And the horse you rode in on.

Tank - 2If you’re a regular reader of my weekly essays, you know that my mother and I had a robust repertoire of catch phrases for use on almost any occasion. This one came in handy when one or both of us were annoyed about something or with someone.  To be candid, it’s only part of a rather off-color phrase.  The opening two words are not appropriate for a family column, and Mom and I rarely, if ever, used them.  It was sufficient to refer to the poor, four-hooved bystander.  Besides, contrary to the random result of one Zimbio quiz, I have always been the Pollyanna of my family.  Vulgarity is generally not my style; playing “the glad game” is.Horse Note

Nevertheless, about four months after Mom passed away, “and the horse you rode in on” came to mind pretty much on a daily basis … including those first two uncouth words. I was emerging from denial; the oh-so common stage of grief that allows you to shut out the enormity of what has happened.  Although I had watched her life slowly fade, her breathing stop, and the kindly morticians remove her body, my heart could not believe she was really gone.  I remember breaking down in tears one evening after work and crying on my husband’s shoulder, “I can’t believe I have to live the rest of my life without her!”  It was the truth.  I honestly couldn’t believe it.

Anger moved in just as soon as denial moved out.  It happened when family from the Pacific Northwest gathered at my house in Nevada to distribute her belongings.  It wasn’t enough that I had lost her.  Now I had to part with many of the things she held dear.  Teacups in our shared China cabinet, elephant figurines from her vast collection, quartz crystals, small animals carved from soapstone, Christmas decorations, framed family photos, books, movies, hats, clothes, furniture.  We were scattering her life in much the same manner we would scatter her ashes a few months later.

The only way I could get through that weekend was to convince myself that dispersing her belongings was the best way to honor her.  As a Depression-era child, she attached great value to her possessions.  Parting with anything was painful for her, which is why a broken bird feeder became yard art under the crabapple tree outside her window and several cracked water tumblers remained in the kitchen cabinet.  In a generation or two, I reasoned, very few of her belongings would have meaning to descendants who didn’t know her.  Scads of it would end up in second-hand stores with two-dollar price tags.  Wasn’t it better for her children and grandchildren to receive and enjoy mementoes that they considered priceless?  After all, as the late George Harrison said, “All there is ever is the now.”

This reasoning certainly helped … until I watched everyone drive away with loaded-down cars and trucks. Practically overnight, anger consumed me.  Zimbio was right.  I became the dreaded Wicked Witch.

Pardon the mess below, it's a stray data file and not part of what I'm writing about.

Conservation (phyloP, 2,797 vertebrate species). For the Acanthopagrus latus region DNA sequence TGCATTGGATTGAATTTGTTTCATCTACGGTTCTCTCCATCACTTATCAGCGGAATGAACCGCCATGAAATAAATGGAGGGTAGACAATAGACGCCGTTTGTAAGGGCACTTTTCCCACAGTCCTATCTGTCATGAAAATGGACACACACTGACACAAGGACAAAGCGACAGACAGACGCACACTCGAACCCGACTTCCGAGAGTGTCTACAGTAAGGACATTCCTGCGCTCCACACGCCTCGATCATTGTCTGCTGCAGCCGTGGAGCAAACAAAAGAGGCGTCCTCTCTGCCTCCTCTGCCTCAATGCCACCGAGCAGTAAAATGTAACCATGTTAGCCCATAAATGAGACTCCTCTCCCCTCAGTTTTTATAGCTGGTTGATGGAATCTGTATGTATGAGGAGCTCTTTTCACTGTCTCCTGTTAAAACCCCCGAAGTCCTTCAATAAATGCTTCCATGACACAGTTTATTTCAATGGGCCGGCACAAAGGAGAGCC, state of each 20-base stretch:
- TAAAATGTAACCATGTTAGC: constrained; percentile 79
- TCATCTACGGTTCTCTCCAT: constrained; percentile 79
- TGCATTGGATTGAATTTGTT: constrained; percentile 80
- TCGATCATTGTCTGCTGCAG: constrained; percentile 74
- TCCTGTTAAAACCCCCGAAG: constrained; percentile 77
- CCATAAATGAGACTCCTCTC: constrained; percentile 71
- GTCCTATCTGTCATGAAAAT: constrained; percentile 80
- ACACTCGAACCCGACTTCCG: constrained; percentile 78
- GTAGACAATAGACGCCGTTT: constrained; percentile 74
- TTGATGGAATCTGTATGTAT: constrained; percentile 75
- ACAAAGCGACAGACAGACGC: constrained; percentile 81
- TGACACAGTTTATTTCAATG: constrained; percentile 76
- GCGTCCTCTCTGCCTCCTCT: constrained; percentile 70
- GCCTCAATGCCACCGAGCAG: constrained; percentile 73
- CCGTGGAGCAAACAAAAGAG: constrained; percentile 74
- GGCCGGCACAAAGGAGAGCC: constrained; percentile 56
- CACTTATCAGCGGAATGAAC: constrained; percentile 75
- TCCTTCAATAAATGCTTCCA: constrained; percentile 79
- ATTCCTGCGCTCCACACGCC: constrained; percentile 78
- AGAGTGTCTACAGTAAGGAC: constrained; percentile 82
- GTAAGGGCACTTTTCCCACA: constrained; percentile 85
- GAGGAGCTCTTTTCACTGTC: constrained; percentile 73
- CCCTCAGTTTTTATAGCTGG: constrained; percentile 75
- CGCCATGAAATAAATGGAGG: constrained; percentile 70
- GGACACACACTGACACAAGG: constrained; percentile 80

Everything that anyone did or said was irritating.  At home, I was angry with my husband because our lives had not instantly changed after Mom’s death.  We had freedom but we weren’t using it.  We didn’t spontaneously stop at restaurants for dinner after work, watch movies in bed, go on outings with the family or do any of the carefree things we had imagined.  Our routine was the same; except Mom wasn’t there.  At work, I was angry with the mountains of paperwork, the confounding complexity of some procedures, the disturbing lack of documentation for others, and the perceived futility of it all.  Our department director had three, simple house rules — “No mean.  No loud.  No negative.”  I was in almost constant violation of the last one.

The reason for this irrational resentment toward every person, place or thing on the face of the Earth completely escaped me.  That is, until my brother decided to part with a memento Mom had specifically saved for him.  He had his reasons, and he also had every right to make this decision.  My intellect was aware of that.  Regardless, all of my pent-up anger erupted in his direction through every electronic method available.  Text messages and voicemail recordings that must have made his cell phone hot to the touch came pouring out of me.  A week or so after both my sister and I had sufficiently alienated him, she phoned me and quietly said, “Um, remember Elizabeth Kubler-Ross’s explanation of the five stages of grief?  Maybe you should read it again.”  The line went silent for a moment.

A simple “duh” is the best way to describe my reaction. I have worked in social services for more than 25 years; many of those years providing advice and comfort to people in crisis.  How could I have forgotten that anger during bereavement is misplaced rage?  I was not ticked off at my husband, my job or my brother as much as I was just goldarned mad that Mom had left me.  Immediately, I felt the fury dissipate and a sense of calm wash over me.  It was like taking a deep, cleansing breath.  The Wicked Witch went packing and Pollyanna came home.

In the weeks following the disagreement with my brother, apologies were extended and our respective parts in the debacle were acknowledged.  Still, the hurt cast a dark shadow over the June weekend we gathered at the Oregon Coast to scatter Mom’s ashes.  Since then, a few brief text messages, perhaps one phone call, and an occasional comment on a Facebook post have comprised the sum total of our communication.  Last weekend, that finally changed.